Washington has brought in many former Carolina coaches, including head Ron Rivera and new offensive coordinator Scott Turner. Rivera has a long history with the Turners. He served as Norv’s defensive coordinator from 2008-2010 in San Diego, and Norv was his offensive coordinator in Carolina the past two seasons. Rivera is a defensive mind and allows his OC’s to run their offense, so what offense will Scott run? Our biggest insight into him is through his father. In Norv’s 28 years as either a head coach or offensive coordinator, only twice have his teams run less than 960 plays. Washington ran only 835 last year. Over the last three seasons, Norv’s offenses have ranked No. 14, No. 12, and No. 2 in passing attempts. By sheer volume alone, this offense will help fantasy owners in 2020 more than it did in 2019.
Check out Terry McLaurin’s 2020 Projection on PlayerProfiler’s “World Famous” Draft Kit:
While it’s obvious to use LaDainian Tomlinson as a three-down workhorse, feed Vikings-era Adrian Peterson, and never take Christian McCaffrey off the field, we’re not exactly sure how Scott will view the backfield he is given in Washington. The biggest beneficiary and prime late round target is wide receiver Terry McLaurin. Despite a 6.53 (No. 85) Target Accuracy mark, McLaurin was extremely efficient as a rookie. The team did not add any pass catchers of note to threaten his alpha status on the team after he already recorded a 23.0-percent (No. 22) Target Share last year. His 2.38 (No. 19) Yards per Pass Route ranked No. 3 among all rookie wide receivers. With all these factors working in his favor combined with his elite athletic profile, Scary Terry is among the best values at his current mid-sixth round ADP.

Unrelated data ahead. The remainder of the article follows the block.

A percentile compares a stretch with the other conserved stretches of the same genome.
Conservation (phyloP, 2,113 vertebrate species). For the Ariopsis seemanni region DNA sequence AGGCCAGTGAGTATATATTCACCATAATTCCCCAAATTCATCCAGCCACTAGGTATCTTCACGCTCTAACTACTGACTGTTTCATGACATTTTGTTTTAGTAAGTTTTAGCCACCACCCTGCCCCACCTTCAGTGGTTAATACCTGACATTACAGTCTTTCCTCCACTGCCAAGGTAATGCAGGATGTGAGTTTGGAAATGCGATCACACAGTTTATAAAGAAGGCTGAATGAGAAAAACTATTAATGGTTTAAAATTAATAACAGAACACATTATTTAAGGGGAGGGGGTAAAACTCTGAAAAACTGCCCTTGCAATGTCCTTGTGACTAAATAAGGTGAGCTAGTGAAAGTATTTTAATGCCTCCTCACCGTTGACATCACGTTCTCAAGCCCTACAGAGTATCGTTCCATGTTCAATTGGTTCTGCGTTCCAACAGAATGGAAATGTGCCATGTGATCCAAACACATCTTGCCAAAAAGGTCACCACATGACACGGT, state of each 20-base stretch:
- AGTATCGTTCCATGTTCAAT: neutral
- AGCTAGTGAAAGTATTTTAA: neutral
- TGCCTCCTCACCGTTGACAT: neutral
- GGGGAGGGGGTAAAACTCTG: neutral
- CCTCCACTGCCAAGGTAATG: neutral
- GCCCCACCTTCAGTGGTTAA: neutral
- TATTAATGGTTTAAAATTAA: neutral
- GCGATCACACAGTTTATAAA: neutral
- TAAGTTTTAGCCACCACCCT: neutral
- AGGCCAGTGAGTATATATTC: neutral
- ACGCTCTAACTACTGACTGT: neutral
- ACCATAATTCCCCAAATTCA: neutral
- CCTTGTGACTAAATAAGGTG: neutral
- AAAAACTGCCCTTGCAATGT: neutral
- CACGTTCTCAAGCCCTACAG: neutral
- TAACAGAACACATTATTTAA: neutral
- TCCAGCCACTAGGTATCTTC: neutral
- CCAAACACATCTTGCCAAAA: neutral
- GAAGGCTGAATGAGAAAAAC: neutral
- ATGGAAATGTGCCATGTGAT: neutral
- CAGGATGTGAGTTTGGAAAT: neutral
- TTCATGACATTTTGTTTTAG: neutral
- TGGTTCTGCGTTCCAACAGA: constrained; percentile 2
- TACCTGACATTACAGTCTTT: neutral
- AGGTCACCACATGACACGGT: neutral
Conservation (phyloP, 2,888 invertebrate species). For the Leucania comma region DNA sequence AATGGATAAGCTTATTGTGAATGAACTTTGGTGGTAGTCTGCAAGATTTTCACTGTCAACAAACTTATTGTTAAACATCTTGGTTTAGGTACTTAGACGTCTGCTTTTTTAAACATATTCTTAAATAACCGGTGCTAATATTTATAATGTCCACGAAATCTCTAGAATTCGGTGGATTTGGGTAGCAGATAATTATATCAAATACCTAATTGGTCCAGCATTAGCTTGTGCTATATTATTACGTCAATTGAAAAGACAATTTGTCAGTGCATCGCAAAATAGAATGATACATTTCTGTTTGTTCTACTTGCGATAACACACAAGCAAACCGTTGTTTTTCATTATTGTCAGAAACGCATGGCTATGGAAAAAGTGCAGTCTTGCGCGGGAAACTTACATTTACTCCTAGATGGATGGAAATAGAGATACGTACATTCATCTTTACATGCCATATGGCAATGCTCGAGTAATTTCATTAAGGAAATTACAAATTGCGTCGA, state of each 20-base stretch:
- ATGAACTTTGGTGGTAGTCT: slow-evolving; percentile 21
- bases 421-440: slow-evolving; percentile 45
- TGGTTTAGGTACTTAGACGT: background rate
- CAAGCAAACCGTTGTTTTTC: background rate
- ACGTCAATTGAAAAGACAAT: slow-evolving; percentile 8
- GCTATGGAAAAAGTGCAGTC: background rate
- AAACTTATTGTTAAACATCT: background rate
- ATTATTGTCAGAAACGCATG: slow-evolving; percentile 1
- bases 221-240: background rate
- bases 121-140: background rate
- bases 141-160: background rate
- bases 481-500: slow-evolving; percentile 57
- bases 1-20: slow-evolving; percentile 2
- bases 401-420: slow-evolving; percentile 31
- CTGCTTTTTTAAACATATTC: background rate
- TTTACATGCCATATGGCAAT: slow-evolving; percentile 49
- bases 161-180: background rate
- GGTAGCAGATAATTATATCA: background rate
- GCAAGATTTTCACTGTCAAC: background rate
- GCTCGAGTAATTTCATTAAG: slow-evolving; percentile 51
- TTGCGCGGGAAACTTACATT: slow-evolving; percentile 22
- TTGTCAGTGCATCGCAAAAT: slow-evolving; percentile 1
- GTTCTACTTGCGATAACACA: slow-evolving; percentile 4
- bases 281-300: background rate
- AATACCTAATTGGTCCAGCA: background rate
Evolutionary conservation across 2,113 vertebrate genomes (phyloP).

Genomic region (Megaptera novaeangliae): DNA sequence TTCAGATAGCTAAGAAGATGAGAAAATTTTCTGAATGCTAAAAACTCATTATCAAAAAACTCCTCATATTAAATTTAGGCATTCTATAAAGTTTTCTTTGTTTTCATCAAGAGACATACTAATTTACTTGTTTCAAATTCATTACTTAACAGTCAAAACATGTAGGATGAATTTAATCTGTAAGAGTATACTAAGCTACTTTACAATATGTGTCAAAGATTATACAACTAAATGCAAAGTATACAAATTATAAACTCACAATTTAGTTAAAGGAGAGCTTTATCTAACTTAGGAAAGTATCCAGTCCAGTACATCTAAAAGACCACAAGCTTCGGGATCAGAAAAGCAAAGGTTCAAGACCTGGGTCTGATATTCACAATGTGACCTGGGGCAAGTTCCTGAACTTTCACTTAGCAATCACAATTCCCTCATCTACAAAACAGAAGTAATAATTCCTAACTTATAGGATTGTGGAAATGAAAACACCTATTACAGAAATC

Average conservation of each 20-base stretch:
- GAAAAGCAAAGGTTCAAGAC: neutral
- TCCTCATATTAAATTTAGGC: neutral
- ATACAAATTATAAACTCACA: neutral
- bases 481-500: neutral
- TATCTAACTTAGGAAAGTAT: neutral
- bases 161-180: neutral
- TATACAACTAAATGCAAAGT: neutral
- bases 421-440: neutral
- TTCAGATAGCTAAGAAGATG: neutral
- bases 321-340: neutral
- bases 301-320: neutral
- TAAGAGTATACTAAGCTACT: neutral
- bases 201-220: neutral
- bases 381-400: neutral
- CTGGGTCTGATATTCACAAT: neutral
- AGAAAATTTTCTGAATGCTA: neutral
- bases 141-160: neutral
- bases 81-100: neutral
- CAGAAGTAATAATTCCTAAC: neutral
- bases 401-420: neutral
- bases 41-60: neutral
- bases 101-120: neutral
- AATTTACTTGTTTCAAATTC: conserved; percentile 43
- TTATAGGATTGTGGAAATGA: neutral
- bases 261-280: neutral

Pete Carroll has been Seattle’s head coach since 2010. In that time, they’ve been a slow paced, conservative team. However, over the last six years, they’ve increased their total play volume to average 64 plays per game, top 10 in the league. Despite being a top five quarterback, Russell Wilson has attempted over 500 passes only three times, with a career-high of 553 attempts in 2017. While there has been a run-heavy approach, Wilson walks into 2020 with a legitimate chance to return to his 2017 and 2018 volume where he attempted over 540 passes in both seasons.
The Seahawks enter this season with both of last year’s running backs coming off season ending injuries. Rashaad Penny tore his ACL in Week 14, is expected to start the season on the PUP list and may miss even more time. Chris Carson fractured his hip in Week 16 and is coming back from a surgery of his own. The team did sign Carlos Hyde and drafted DeeJay Dallas for insurance but this is not an ideal situation for a team that wants to establish the run. Especially considering the shortened offseason.
In addition to a skeptical running back group, there’s a confluence of events that project this year’s team being much more pass heavy than in past seasons. They face a murderer’s row of run defenses, the worst projected schedule in the league per Sharp Football. The schedule as a whole doesn’t do them any favors being in the NFC West with the 49ers, Rams, and much improved Cardinals. Outside the division, the Seahawks also have potential shootouts with the Falcond, Eagles, Giants, and Cowboys. In addition, per Football Outsiders’ DVOA rankings, their defense has slowly been regressing since 2014. Their rankings have dropped in each of the last five seasons, making Russell Wilson, Tyler Lockett, and D.K. Metcalf wise investments for fantasy teams.